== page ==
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The Touch Board has a powerful MP3 decoder chip that can also decode MIDI notes from its on board MIDI library, which is capable of playing multiple samples simultaneously. To use the Touch Board’s stand-alone MIDI functionality, also known as real-time MIDI Mode, you have to make some physical changes to the board. Let’s get started!
- 1x Touch Board
- 1x USB cable
- 1x Electric Paint Pen or Jar—
- 1x speaker or headphones
- 1x computer
- 1x LiPo battery (optional)
- 1x soldering iron (or use Electric Paint)paper/cardboardvinyl stencilpaint brushsolder
The Touch Board uses the powerful VS1053 (large black chip in the centre of the image), which is capable of decoding Ogg Vorbis/MP3/AAC/WMA/MIDI audio. This chip allows the Touch Board to not only decode MP3s, but can turn it into a stand-alone musical instrument!
When this chip is put into real-time MIDI mode, it does not need to be connected to an external MIDI synthesiser. It becomes a complete instrument defined in code by the notes selected and mapped to the touch electrodes on the Touch Board.
In order to use the on-board MIDI functionality you need to connect two solder bridges on the Touch Board. You can see them circled in red in the image opposite. The leftmost solder bridge connects digital pin 10 on the microcontroller to the MIDI receive pin on the VS1053 chip. The right solder bridge pulls a pin on the VS1053 chip high, which puts the chip into real-time MIDI mode. If you want to go back to MP3 playback mode at a later stage you will need to remove these solder joints.
We can now connect the solder bridges by soldering a blob across the gap between the exposed gold pads. Don’t keep the soldering iron’s tip on the pads for too long as the heat will damage the board.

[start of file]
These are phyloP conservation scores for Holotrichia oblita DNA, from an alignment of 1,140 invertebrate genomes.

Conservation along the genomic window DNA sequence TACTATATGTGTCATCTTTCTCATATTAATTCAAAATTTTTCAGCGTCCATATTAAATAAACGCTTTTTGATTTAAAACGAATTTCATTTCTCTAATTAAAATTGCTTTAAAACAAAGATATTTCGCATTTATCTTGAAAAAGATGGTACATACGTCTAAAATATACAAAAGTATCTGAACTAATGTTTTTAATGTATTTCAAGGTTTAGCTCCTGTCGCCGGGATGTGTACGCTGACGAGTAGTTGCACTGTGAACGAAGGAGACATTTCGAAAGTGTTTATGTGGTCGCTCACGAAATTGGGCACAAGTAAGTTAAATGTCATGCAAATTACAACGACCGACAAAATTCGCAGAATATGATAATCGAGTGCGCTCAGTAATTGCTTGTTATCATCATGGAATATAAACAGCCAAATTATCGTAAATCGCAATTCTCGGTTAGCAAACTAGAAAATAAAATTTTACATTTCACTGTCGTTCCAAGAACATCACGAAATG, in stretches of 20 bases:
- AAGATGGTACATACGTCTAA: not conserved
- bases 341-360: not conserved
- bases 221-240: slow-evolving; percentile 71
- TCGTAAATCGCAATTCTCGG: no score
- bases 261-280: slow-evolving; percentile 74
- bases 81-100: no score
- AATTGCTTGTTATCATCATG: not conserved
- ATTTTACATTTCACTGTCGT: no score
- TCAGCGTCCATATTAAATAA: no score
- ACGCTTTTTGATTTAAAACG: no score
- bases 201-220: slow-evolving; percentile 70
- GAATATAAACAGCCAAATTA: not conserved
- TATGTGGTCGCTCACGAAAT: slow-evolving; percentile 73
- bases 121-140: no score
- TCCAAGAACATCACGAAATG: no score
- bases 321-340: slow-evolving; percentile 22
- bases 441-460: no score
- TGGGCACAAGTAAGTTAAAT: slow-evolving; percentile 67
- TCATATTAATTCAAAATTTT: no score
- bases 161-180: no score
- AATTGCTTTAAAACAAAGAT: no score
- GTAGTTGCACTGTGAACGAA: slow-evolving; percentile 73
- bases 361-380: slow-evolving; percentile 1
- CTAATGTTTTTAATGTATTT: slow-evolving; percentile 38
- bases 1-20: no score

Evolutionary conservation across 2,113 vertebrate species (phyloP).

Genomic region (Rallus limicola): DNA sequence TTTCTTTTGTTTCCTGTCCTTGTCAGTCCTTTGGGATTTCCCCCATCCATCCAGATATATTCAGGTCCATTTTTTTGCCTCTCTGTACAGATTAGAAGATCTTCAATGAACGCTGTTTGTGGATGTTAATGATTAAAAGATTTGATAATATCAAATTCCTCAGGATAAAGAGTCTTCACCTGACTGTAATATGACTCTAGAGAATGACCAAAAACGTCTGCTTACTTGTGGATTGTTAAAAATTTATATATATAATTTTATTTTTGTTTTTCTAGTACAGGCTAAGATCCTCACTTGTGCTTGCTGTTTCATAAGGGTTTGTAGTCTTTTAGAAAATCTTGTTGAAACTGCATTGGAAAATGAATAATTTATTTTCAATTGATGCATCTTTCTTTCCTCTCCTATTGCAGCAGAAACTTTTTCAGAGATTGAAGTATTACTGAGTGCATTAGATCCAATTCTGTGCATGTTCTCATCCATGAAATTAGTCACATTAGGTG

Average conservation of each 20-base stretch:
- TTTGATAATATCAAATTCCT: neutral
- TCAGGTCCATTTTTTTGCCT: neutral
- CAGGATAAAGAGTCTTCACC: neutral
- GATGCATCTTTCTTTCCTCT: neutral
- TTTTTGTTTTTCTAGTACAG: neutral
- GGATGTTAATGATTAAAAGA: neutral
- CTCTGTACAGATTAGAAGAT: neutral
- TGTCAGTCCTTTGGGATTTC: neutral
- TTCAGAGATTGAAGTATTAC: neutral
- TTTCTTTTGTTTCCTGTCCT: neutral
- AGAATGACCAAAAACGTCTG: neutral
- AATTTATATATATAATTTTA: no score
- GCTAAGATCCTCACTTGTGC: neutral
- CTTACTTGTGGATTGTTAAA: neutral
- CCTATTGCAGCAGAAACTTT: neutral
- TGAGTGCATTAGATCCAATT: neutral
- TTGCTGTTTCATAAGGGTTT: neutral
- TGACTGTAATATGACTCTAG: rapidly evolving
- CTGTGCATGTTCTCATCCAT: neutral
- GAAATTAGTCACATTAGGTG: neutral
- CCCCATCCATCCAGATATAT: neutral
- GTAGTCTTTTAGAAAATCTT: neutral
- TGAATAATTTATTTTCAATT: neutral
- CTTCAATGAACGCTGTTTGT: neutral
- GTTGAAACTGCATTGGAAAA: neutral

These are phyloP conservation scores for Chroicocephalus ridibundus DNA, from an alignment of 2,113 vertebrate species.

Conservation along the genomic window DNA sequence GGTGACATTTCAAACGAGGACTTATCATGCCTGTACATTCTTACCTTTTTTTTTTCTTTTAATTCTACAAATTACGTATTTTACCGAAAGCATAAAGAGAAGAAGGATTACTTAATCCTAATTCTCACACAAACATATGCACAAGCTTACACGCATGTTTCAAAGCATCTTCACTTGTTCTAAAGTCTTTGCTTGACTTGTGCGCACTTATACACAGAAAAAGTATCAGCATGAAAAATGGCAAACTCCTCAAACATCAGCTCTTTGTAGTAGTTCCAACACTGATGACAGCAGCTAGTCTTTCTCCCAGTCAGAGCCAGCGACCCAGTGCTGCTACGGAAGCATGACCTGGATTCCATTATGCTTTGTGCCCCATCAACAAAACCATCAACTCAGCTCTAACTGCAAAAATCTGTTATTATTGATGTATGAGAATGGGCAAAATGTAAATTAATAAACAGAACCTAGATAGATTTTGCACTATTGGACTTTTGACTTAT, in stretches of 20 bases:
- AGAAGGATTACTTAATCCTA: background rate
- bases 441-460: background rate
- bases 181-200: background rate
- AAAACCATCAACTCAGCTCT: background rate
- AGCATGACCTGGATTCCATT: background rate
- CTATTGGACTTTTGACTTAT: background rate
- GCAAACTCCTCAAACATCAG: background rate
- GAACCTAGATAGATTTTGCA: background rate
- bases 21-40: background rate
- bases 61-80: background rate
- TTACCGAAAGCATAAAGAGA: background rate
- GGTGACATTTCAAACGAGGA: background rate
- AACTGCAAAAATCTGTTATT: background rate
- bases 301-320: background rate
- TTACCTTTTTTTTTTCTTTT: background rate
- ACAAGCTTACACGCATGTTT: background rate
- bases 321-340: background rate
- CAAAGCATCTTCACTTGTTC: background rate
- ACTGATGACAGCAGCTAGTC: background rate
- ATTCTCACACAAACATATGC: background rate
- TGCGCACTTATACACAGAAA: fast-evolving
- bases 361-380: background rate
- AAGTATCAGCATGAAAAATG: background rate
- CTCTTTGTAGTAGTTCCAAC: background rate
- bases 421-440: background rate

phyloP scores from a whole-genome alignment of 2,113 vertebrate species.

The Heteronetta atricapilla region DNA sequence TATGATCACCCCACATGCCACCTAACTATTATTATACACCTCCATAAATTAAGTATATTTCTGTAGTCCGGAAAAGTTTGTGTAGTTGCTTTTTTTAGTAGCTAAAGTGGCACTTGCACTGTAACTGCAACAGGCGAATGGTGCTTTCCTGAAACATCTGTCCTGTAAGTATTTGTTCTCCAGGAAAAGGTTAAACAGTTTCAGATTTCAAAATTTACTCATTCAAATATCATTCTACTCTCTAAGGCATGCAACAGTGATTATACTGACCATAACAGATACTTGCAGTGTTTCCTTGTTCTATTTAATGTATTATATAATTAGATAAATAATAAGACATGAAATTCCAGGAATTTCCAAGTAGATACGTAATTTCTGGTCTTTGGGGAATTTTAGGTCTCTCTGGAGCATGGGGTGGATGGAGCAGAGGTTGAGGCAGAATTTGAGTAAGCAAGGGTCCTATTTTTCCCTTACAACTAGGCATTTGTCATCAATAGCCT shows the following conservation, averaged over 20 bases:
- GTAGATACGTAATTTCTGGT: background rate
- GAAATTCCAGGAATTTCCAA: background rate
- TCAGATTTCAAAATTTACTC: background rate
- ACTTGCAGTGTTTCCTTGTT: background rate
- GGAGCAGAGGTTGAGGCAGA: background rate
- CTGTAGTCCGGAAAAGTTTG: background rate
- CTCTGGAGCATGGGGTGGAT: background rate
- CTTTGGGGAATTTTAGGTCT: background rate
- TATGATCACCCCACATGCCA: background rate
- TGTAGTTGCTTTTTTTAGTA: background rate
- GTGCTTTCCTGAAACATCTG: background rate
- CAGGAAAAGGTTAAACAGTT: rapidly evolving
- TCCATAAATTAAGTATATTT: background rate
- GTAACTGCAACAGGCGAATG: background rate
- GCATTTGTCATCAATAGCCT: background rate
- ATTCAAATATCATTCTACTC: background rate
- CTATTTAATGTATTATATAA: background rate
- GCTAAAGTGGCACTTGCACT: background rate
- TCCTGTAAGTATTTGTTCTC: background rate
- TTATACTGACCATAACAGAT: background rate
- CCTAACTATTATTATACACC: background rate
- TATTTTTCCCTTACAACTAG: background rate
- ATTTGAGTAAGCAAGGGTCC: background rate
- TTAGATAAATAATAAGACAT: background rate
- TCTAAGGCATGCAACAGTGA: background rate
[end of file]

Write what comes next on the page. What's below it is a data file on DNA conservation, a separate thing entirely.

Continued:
If you don’t have a soldering iron you can actually use Electric Paint to join these solder bridges. Just be careful to keep the paint within the copper pads. With this method you can easily pick off the dried paint blob with your nail if you want to go back to the Touch Board’s standard functionality. You can also use a damp cloth or a baby wipe to clean up any drips during application.
We now need to upload the MIDI piano code to the Touch Board. Firstly, if you haven’t already completed our Setting up Arduino with your Touch Board tutorial, please do that before continuing.
Once this is done, plug the Touch Board into the computer via the USB cable. Make sure that the power switch on the board is set to ON. Open the Arduino IDE and then select the Midi_Piano example under
File→Sketchbook→Touch Board Examples→Midi_Piano
Ensure that Bare Conductive Touch Board is selected under Tools→Board and that the correct serial (CU) port is selected under Tools→Port.
With all of the correct settings selected, click File→Upload to push the code to the Touch Board. The RX and TX LEDs will flash on the Touch Board and the Arduino IDE should say “Done uploading.”
With your Touch Board still connected to the computer test the program by plugging in a pair of headphones or a self powered speaker and run your finger over the electrodes. You should hear the default piano instrument playing!
If there are any issues check that the solder connections are properly bridging the two pads mentioned in Step 2 above.
Check out our Paint a Stencil with Electric Paint and Stencil Graphics with a Vinyl Stencil tutorials on how to make slick graphics for your Touch Board using Electric Paint. We used a vinyl stencil for ours.
Now that your graphic is dry, correctly position your Touch Board. Use Electric Paint as a cold solder to connect the electrodes to the printed graphic. Check out our Cold Soldering tutorial on how to do this.
Plug in your battery or power supply and connect your speaker or headphones once again. This time use your awesome painted instrument keys! Don’t stop here. Play around in the code and choose other cool instruments in the setupMidi() function like Marimbas or a Glockenspiel. Once you’ve explored this code thoroughly, why not try making a MIDI Theremin?